Sanctuary Cities for the Unborn–A Very Brief Anecdote and a Briefer Suggestion about Adoption

As I mentioned a couple of times this NAM month, I am working on a long feature for the Columbus Free Press on the Sanctuary Cities for the Unborn (SCU) movement in Ohio–a national grassroots initiative, to promote and assist “local city governments to pass ordinances that ban abortion procedures within their city limits.” As of this writing 47 “cities” and I use the term broadly, have passed these measures.  37 in Texas and two each in Nebraska and Ohio. More are on the way.

Writing for NAM every day has taken a toll on time needed to devote to the article, which has the potential to hit 10,000 words. I have over a foot-high stack of research printouts and expect to get more. I will continue to write for NAM, but some of my pieces may be shorter. Since SCU ties into adoption, I am trying to write a summary of some of my NAM work here but slogging through dense legal jibber- jabberesque that, at the moment, is impossible to climb through. Of course, laws are written in this obscure language to keep normal people from grasping what the federal, state, and local lawmaking hooligans are up to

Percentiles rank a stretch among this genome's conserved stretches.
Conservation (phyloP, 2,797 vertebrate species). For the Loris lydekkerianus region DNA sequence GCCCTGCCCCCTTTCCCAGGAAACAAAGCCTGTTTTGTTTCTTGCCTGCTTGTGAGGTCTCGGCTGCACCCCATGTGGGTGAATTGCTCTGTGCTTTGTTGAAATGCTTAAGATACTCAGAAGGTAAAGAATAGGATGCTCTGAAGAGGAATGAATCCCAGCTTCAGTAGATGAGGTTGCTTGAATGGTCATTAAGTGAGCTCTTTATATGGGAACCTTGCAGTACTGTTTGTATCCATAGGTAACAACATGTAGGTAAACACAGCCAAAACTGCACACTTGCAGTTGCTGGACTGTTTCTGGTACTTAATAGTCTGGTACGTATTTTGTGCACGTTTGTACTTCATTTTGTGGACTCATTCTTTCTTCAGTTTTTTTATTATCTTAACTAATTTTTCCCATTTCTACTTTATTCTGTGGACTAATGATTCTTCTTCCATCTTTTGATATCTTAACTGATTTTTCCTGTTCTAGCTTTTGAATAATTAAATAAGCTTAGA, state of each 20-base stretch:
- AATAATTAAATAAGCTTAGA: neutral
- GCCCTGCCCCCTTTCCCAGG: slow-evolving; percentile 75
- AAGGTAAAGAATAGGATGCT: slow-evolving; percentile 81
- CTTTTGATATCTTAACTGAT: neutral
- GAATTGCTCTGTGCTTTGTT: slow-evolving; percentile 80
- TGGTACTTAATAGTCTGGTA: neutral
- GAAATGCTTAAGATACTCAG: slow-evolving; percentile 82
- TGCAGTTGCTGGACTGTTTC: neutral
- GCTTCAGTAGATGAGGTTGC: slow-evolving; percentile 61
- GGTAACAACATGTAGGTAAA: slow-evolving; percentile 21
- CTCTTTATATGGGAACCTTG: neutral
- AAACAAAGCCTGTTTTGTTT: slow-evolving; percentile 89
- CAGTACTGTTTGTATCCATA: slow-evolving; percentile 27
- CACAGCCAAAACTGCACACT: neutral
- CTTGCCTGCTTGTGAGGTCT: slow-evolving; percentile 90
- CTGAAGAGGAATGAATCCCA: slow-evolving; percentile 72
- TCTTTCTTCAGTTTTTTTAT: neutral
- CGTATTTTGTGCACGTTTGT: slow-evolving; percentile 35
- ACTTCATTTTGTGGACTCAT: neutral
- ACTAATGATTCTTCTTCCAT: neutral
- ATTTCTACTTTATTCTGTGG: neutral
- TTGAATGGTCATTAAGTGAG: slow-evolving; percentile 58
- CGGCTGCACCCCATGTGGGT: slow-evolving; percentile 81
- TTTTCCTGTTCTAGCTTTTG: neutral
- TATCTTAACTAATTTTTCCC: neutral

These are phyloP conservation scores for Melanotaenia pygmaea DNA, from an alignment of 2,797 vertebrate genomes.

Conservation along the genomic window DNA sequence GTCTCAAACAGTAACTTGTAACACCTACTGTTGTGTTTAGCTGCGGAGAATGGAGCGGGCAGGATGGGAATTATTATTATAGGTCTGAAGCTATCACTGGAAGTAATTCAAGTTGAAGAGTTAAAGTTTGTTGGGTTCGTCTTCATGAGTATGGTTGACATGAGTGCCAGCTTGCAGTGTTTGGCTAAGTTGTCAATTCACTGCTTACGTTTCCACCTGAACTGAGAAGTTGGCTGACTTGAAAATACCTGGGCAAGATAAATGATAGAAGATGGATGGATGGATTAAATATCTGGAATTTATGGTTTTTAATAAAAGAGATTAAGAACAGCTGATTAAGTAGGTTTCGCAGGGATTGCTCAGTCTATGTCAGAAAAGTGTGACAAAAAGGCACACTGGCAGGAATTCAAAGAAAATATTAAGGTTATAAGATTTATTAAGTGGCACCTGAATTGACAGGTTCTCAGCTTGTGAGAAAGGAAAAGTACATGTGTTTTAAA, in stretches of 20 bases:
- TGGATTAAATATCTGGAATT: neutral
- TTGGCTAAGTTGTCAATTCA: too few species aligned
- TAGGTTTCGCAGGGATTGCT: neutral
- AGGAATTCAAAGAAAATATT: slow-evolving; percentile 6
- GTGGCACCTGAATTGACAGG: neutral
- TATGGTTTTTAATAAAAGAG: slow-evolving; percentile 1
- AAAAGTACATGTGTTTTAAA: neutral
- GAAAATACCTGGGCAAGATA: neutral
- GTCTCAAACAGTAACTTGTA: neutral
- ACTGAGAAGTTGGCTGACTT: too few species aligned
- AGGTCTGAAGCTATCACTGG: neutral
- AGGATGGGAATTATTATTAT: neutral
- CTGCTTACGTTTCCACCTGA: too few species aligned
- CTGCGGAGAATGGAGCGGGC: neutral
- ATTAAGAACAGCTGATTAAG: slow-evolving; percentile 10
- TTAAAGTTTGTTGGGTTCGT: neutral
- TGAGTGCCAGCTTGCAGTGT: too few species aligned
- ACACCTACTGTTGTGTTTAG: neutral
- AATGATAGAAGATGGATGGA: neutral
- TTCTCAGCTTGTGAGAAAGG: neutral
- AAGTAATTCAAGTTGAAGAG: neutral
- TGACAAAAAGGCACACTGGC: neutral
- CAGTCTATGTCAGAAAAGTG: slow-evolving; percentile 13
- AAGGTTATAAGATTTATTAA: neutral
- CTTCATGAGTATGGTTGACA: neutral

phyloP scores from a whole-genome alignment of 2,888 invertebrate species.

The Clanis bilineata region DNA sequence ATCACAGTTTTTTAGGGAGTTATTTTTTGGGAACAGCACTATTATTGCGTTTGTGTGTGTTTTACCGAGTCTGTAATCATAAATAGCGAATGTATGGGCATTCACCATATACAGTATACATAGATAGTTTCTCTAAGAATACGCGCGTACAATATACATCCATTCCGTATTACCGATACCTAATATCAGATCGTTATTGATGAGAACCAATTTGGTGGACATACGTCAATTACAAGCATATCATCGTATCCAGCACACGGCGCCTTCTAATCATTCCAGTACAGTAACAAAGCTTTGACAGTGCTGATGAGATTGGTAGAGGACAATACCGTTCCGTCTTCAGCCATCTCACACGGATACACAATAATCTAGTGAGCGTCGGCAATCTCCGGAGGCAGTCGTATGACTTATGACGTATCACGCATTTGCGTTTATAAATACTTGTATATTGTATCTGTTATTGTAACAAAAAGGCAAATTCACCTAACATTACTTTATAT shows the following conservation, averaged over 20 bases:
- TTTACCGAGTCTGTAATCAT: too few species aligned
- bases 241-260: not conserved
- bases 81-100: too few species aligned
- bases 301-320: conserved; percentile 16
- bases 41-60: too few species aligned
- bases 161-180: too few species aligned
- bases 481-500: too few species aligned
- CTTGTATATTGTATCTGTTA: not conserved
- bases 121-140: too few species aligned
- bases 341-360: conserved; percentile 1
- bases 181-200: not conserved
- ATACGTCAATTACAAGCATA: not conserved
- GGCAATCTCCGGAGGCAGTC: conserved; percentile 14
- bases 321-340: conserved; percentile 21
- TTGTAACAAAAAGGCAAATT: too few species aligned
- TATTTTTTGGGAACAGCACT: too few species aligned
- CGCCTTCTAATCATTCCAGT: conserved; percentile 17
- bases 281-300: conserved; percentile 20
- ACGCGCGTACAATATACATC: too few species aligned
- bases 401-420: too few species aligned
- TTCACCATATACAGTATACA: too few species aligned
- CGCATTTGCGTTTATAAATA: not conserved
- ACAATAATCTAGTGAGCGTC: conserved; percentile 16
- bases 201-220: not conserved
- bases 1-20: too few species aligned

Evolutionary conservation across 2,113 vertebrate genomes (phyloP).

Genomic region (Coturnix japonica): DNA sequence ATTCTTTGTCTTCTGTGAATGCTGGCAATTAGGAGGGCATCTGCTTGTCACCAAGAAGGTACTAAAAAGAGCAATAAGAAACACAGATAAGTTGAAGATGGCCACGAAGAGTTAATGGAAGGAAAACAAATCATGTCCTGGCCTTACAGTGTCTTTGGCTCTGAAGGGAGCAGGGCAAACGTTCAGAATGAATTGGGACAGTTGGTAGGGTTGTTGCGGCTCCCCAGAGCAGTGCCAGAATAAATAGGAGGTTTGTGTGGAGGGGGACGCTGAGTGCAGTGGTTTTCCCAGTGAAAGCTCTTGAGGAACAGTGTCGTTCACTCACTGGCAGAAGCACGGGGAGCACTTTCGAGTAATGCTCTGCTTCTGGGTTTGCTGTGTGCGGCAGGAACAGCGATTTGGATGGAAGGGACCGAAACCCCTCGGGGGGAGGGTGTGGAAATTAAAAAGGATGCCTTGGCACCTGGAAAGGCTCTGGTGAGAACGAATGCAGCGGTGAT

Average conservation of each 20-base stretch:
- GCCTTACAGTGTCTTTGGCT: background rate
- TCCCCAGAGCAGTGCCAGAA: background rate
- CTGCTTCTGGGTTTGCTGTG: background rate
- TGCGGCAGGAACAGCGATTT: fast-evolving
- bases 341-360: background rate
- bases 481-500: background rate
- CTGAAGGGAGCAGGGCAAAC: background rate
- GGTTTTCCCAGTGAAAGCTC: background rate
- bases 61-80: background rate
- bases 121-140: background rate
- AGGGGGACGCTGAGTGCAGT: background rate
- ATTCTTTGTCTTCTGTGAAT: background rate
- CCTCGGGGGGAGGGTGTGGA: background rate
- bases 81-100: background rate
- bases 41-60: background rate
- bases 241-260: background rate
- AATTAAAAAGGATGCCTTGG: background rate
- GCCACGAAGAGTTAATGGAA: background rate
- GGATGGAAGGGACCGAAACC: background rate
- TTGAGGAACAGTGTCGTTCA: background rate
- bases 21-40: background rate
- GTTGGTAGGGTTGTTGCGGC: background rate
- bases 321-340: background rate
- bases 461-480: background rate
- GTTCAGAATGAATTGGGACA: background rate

In the meantime, I’ll shoot this to you today.  The dumbest thing I have ever heard coming from the mouth of the forced birther crowd.

The Columbus Dispatch reported that the impetus for the measure in  London, Ohio came from  City Council Member Anthony Smith, who just also happens to be the pastor at Revive Baptist Church. I’m learning that Reverend Lawmakers are a thing in Ohio.  Smith opined:

For me, it’s about people having lunch in our city, and not having to worry about babies being murdered in our town… 


I don’t even know how to respond to this.

Did you angst over this last time you took a road trip?

Over the years, I’ve hung out with some pretty hardcore Central Ohio anti-aborts  of national reput like Dave Daubenmire and Dr. Patrick Johnson, and I’ve never seen them worry their way through a Big Mac and fries over abortion.

Much to my surprise, the measure flopped Thursday night 1-7.  Smith, of course, being the only Yea!  Honestly, I figured it would slam dunk. Council may have feared an economic boycott and a legal challenge–something I’m covering in my FP article.

But this got me thinking.  What if…what if..what if…what if… we took Smith’s words and well, changed out a word:

“For me, it’s about people having lunch in our city, and not having to worry about babies being adopted in our town,” 

I could go for that!



Day 19 of 30–
11 to go



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